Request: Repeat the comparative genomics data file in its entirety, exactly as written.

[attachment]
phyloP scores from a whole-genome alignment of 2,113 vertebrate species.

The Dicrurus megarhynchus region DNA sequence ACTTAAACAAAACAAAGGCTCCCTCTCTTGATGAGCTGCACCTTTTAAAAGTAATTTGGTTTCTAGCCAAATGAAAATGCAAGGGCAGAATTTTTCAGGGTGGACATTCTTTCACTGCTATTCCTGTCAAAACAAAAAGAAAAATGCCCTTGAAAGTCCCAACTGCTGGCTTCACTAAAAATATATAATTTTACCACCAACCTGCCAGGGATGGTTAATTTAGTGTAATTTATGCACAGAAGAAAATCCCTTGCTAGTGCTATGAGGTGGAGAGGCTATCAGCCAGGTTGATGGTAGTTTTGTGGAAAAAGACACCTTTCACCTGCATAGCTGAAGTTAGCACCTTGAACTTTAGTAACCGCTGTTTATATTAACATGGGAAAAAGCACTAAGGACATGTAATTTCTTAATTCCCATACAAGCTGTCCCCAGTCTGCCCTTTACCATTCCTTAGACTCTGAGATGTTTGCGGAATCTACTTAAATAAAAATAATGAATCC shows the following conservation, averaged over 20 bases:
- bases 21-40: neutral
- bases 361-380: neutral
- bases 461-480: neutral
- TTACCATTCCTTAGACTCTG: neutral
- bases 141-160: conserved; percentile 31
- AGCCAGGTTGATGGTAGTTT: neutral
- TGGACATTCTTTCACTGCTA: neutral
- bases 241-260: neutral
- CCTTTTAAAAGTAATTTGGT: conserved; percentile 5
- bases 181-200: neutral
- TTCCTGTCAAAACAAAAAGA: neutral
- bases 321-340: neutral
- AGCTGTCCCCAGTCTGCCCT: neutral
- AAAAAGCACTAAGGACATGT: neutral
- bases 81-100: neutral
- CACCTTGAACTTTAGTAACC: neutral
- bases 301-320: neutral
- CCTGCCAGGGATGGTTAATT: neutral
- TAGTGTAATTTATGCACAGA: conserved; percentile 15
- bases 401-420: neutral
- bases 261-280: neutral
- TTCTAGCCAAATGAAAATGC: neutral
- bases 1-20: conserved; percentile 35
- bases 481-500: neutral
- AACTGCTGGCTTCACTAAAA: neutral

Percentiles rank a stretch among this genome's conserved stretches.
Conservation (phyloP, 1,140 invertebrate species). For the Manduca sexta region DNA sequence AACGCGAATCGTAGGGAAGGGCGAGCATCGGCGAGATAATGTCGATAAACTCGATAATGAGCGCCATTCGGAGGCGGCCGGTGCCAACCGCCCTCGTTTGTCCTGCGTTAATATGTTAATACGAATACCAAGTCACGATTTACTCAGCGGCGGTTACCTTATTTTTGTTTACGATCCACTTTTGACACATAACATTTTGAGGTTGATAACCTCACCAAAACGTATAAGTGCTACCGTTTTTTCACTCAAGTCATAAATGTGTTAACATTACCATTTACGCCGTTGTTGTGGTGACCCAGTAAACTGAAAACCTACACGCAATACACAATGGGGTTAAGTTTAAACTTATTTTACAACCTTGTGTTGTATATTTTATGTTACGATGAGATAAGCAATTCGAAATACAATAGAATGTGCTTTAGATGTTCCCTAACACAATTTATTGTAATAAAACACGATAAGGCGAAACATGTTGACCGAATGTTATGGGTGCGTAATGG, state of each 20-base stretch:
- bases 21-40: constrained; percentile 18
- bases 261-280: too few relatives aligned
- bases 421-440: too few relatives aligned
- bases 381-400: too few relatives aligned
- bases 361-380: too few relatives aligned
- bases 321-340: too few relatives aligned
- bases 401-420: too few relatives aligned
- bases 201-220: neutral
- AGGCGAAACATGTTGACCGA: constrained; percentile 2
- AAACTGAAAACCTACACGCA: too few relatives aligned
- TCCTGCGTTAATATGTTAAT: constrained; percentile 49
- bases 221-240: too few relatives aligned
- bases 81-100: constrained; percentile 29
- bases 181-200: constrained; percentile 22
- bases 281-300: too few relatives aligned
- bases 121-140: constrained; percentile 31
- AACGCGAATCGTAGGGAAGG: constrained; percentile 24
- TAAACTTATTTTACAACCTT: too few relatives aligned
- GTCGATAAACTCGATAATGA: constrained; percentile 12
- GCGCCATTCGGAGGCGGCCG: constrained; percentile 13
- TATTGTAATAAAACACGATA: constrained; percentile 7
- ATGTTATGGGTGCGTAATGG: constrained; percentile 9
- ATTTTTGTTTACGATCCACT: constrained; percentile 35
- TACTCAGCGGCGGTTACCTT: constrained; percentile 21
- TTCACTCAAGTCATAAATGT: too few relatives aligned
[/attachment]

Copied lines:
phyloP scores from a whole-genome alignment of 2,113 vertebrate species.

The Dicrurus megarhynchus region DNA sequence ACTTAAACAAAACAAAGGCTCCCTCTCTTGATGAGCTGCACCTTTTAAAAGTAATTTGGTTTCTAGCCAAATGAAAATGCAAGGGCAGAATTTTTCAGGGTGGACATTCTTTCACTGCTATTCCTGTCAAAACAAAAAGAAAAATGCCCTTGAAAGTCCCAACTGCTGGCTTCACTAAAAATATATAATTTTACCACCAACCTGCCAGGGATGGTTAATTTAGTGTAATTTATGCACAGAAGAAAATCCCTTGCTAGTGCTATGAGGTGGAGAGGCTATCAGCCAGGTTGATGGTAGTTTTGTGGAAAAAGACACCTTTCACCTGCATAGCTGAAGTTAGCACCTTGAACTTTAGTAACCGCTGTTTATATTAACATGGGAAAAAGCACTAAGGACATGTAATTTCTTAATTCCCATACAAGCTGTCCCCAGTCTGCCCTTTACCATTCCTTAGACTCTGAGATGTTTGCGGAATCTACTTAAATAAAAATAATGAATCC shows the following conservation, averaged over 20 bases:
- bases 21-40: neutral
- bases 361-380: neutral
- bases 461-480: neutral
- TTACCATTCCTTAGACTCTG: neutral
- bases 141-160: conserved; percentile 31
- AGCCAGGTTGATGGTAGTTT: neutral
- TGGACATTCTTTCACTGCTA: neutral
- bases 241-260: neutral
- CCTTTTAAAAGTAATTTGGT: conserved; percentile 5
- bases 181-200: neutral
- TTCCTGTCAAAACAAAAAGA: neutral
- bases 321-340: neutral
- AGCTGTCCCCAGTCTGCCCT: neutral
- AAAAAGCACTAAGGACATGT: neutral
- bases 81-100: neutral
- CACCTTGAACTTTAGTAACC: neutral
- bases 301-320: neutral
- CCTGCCAGGGATGGTTAATT: neutral
- TAGTGTAATTTATGCACAGA: conserved; percentile 15
- bases 401-420: neutral
- bases 261-280: neutral
- TTCTAGCCAAATGAAAATGC: neutral
- bases 1-20: conserved; percentile 35
- bases 481-500: neutral
- AACTGCTGGCTTCACTAAAA: neutral

Percentiles rank a stretch among this genome's conserved stretches.
Conservation (phyloP, 1,140 invertebrate species). For the Manduca sexta region DNA sequence AACGCGAATCGTAGGGAAGGGCGAGCATCGGCGAGATAATGTCGATAAACTCGATAATGAGCGCCATTCGGAGGCGGCCGGTGCCAACCGCCCTCGTTTGTCCTGCGTTAATATGTTAATACGAATACCAAGTCACGATTTACTCAGCGGCGGTTACCTTATTTTTGTTTACGATCCACTTTTGACACATAACATTTTGAGGTTGATAACCTCACCAAAACGTATAAGTGCTACCGTTTTTTCACTCAAGTCATAAATGTGTTAACATTACCATTTACGCCGTTGTTGTGGTGACCCAGTAAACTGAAAACCTACACGCAATACACAATGGGGTTAAGTTTAAACTTATTTTACAACCTTGTGTTGTATATTTTATGTTACGATGAGATAAGCAATTCGAAATACAATAGAATGTGCTTTAGATGTTCCCTAACACAATTTATTGTAATAAAACACGATAAGGCGAAACATGTTGACCGAATGTTATGGGTGCGTAATGG, state of each 20-base stretch:
- bases 21-40: constrained; percentile 18
- bases 261-280: too few relatives aligned
- bases 421-440: too few relatives aligned
- bases 381-400: too few relatives aligned
- bases 361-380: too few relatives aligned
- bases 321-340: too few relatives aligned
- bases 401-420: too few relatives aligned
- bases 201-220: neutral
- AGGCGAAACATGTTGACCGA: constrained; percentile 2
- AAACTGAAAACCTACACGCA: too few relatives aligned
- TCCTGCGTTAATATGTTAAT: constrained; percentile 49
- bases 221-240: too few relatives aligned
- bases 81-100: constrained; percentile 29
- bases 181-200: constrained; percentile 22
- bases 281-300: too few relatives aligned
- bases 121-140: constrained; percentile 31
- AACGCGAATCGTAGGGAAGG: constrained; percentile 24
- TAAACTTATTTTACAACCTT: too few relatives aligned
- GTCGATAAACTCGATAATGA: constrained; percentile 12
- GCGCCATTCGGAGGCGGCCG: constrained; percentile 13
- TATTGTAATAAAACACGATA: constrained; percentile 7
- ATGTTATGGGTGCGTAATGG: constrained; percentile 9
- ATTTTTGTTTACGATCCACT: constrained; percentile 35
- TACTCAGCGGCGGTTACCTT: constrained; percentile 21
- TTCACTCAAGTCATAAATGT: too few relatives aligned